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Hannah Wasileski, Virtuosic, courtesy of NRLA Hannah Wasileski, Virtuosic, courtesy of NRLA
THE SIZEABLE GLOOM OF A DARKENED TRAMWAY 1 FRAMES FOUR SMALL VIDEO PROJECTIONS, HUNG JUST BELOW EYE LEVEL AT THE CENTRE OF A PROSCENIUM ARCH FORMED BY BRICKWORK PILLARS. ON EACH SCREEN, ONE OF FOUR SEPARATELY RECORDED MEMBERS OF A STRING QUARTET PLAY THROUGH THE SENTIMENTAL CADENCES OF THE ALLEGRO FROM SCHUBERT’S DEATH AND THE MAIDEN.

The bowsmiths appear in silhouette from a variety of angles. They play consummately, no small feat given that they are all—in the first instance—playing alone. The ‘quartet’ is only manifest once edited together—and at first it appears that this rendition of Schubert will be a conventional one, albeit mediated by the pixel and the projector beam. Sure, there’s an oddness to the interactions of tones and harmonics, something akin to some of the weirder sonic experiments of the 1970s when overexcited studio engineers attempted to multi-track entire orchestras rather than have them play in unison. But these subtleties are nothing compared to the glitchy cadenza that follows.

Cello notes are suddenly bent into foghorn moans. The fireside glow of the projections abruptly slams on and off; the sound follows suit. Wasileski edits the living crap out of Schubert, chopping phrases, repeating strokes, warping the score into passages which resemble a whistle-stop tour of modern composition, sliding through serialism, rattling around in the new complexity for a bit, bouncing around in the silliness of Zappa or the phase shifts of Reich. All of which suggests a primarily musical exercise; but the tiny details within Virtuosic manage to nudge the proceedings into another arena altogether. Its staging, for instance (projections angled slightly, human in scale) recreates concert conditions. At first I find the silhouetted images of the performers something of a disappointment, almost a cliché, with Disney’s Fantasia springing to mind; but as the figures flash unpredictably from screen to screen with increasing rapidity they morph into another type of animation altogether—the scratchy tone poems of Norman Maclaren or Len Lye, speaking of something organic, something imperfect; far from sleek and mechanical, as you might expect from such blatant digital splicing.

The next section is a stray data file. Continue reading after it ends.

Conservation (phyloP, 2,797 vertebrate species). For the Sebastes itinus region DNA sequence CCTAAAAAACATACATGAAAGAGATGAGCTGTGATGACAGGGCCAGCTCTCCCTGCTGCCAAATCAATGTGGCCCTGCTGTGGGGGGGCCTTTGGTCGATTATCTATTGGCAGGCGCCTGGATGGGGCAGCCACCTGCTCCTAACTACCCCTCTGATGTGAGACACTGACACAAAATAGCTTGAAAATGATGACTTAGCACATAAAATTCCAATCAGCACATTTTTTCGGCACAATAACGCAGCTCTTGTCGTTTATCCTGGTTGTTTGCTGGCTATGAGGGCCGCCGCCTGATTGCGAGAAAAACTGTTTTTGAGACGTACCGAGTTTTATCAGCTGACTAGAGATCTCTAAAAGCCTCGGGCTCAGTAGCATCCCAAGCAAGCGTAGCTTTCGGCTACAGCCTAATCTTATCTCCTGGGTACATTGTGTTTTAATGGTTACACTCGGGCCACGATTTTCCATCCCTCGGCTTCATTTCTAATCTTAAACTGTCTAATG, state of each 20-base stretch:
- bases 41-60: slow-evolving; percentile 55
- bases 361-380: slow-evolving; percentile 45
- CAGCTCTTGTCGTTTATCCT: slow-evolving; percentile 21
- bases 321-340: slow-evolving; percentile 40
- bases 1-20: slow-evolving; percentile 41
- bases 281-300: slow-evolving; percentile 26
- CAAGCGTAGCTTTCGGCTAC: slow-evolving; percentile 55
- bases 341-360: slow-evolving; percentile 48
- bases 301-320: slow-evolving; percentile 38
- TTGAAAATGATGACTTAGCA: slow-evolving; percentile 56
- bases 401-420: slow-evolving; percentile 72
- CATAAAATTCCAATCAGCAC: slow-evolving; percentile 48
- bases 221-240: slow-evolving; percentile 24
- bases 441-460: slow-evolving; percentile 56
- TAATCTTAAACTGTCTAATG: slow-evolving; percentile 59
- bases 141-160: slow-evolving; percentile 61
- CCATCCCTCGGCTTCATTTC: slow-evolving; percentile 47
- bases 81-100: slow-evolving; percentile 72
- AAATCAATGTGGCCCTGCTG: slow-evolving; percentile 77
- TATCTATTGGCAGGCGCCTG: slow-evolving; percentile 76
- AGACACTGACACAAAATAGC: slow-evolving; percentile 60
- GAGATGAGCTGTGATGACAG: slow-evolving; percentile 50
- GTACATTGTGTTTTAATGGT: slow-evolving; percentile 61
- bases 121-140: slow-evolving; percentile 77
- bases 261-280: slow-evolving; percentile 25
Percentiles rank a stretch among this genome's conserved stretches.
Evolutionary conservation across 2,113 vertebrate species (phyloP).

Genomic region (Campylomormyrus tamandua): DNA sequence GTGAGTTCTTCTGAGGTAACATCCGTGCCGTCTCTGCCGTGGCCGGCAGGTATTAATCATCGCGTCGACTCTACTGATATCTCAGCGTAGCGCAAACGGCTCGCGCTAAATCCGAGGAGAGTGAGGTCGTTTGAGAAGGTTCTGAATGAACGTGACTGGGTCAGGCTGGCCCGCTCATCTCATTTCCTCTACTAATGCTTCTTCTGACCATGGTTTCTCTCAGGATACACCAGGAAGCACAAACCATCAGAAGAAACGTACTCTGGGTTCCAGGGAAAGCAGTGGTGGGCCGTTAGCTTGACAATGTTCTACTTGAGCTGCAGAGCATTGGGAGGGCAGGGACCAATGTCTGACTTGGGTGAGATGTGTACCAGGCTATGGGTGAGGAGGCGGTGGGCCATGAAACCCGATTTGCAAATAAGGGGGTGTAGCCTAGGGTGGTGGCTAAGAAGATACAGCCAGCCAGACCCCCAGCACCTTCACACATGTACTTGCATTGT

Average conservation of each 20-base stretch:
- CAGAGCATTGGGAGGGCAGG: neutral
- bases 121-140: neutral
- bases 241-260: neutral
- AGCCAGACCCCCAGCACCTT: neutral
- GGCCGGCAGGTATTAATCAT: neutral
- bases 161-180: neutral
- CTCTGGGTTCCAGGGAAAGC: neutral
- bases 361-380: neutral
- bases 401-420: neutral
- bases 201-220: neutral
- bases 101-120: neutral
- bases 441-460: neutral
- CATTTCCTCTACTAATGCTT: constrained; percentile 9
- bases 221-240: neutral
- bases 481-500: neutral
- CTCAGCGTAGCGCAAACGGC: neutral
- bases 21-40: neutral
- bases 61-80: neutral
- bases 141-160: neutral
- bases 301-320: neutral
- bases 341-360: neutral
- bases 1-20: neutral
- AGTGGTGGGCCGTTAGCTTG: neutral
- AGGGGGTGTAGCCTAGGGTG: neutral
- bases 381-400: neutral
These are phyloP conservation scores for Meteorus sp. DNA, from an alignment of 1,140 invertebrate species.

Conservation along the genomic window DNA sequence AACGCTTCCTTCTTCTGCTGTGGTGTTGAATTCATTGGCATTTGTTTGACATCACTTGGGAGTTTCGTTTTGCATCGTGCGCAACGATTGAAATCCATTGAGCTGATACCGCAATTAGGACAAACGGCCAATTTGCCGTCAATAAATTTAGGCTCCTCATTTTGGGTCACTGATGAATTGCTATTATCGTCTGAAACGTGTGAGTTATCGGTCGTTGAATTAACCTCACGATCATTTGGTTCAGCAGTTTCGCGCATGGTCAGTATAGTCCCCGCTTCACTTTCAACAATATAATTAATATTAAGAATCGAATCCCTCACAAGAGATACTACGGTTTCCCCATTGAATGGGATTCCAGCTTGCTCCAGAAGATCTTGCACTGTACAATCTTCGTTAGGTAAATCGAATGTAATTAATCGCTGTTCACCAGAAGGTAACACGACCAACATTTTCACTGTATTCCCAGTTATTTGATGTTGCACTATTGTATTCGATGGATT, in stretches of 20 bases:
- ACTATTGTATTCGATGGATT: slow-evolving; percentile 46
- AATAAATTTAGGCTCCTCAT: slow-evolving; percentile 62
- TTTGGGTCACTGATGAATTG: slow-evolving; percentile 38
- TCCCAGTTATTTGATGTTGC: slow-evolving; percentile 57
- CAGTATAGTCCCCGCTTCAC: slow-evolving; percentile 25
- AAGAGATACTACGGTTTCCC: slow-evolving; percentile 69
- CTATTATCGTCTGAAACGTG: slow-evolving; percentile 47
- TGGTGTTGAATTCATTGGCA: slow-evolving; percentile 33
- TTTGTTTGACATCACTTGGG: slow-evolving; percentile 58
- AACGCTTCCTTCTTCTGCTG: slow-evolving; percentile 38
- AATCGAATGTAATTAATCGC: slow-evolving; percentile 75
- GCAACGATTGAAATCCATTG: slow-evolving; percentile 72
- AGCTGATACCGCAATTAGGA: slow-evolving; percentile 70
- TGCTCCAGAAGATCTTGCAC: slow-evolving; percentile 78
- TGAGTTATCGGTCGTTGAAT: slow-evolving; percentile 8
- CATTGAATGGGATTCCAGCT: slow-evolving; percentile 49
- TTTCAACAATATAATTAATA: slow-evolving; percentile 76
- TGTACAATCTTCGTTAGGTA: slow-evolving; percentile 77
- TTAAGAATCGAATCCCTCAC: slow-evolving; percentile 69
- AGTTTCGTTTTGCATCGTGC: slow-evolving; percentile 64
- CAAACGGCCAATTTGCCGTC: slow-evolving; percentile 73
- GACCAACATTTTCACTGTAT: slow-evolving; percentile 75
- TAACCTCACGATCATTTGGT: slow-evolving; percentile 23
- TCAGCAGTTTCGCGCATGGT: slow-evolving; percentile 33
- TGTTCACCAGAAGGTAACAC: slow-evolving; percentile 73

So here’s the interesting question: once we’ve emerged from the final barrage of mashed-up strings, once the projections finally fall back into the last, bittersweet moments of Schubert proper, and the virtual performers silently lay their instruments down, what do you think the audience does? A ripple passes around the scattered assembly, a few nervous giggles—are we going to applaud? Is it really called for? Would it be rude not to? The players stand. Bow. And of course we applaud.


Hannah Wasileski, Virtuosic, National Review of Live Art, Tramway, Glasgow, Feb 7

RealTime issue #84 April-May 2008 pg. 5

© Tim Atack; for permission to reproduce apply to realtime@realtimearts.net

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